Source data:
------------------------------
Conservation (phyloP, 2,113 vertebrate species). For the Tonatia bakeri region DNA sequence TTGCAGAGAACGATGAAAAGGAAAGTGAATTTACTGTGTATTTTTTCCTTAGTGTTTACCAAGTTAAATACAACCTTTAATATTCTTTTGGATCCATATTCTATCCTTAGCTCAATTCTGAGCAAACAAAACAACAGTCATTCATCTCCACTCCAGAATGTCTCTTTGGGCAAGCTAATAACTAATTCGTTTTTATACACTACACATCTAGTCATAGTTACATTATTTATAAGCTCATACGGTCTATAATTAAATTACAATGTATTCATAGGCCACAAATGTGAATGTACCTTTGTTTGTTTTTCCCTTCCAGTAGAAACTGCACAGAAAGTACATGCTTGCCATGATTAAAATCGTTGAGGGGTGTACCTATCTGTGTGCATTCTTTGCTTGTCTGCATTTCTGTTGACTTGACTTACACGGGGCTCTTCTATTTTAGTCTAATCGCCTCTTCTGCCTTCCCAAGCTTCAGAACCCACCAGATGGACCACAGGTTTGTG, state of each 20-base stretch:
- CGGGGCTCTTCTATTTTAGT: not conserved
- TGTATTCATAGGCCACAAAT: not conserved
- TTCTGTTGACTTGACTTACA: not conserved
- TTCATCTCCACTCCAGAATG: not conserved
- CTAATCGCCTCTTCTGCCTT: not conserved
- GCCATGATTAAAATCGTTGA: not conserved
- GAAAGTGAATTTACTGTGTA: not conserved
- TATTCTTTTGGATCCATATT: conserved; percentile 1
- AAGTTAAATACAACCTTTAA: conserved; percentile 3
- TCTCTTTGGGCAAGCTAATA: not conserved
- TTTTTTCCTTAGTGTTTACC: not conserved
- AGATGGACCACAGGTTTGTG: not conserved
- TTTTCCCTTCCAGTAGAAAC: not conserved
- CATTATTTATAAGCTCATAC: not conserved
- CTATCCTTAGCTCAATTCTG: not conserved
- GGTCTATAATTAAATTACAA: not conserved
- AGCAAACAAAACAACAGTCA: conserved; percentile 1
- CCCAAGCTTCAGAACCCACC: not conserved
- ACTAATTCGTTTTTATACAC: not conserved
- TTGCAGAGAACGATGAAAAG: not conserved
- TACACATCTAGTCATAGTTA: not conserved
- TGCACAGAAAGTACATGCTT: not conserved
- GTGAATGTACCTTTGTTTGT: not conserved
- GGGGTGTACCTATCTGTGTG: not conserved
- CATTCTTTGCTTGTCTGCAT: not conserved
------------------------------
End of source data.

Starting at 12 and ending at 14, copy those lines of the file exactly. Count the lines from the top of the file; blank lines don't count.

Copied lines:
- TTTTTTCCTTAGTGTTTACC: not conserved
- AGATGGACCACAGGTTTGTG: not conserved
- TTTTCCCTTCCAGTAGAAAC: not conserved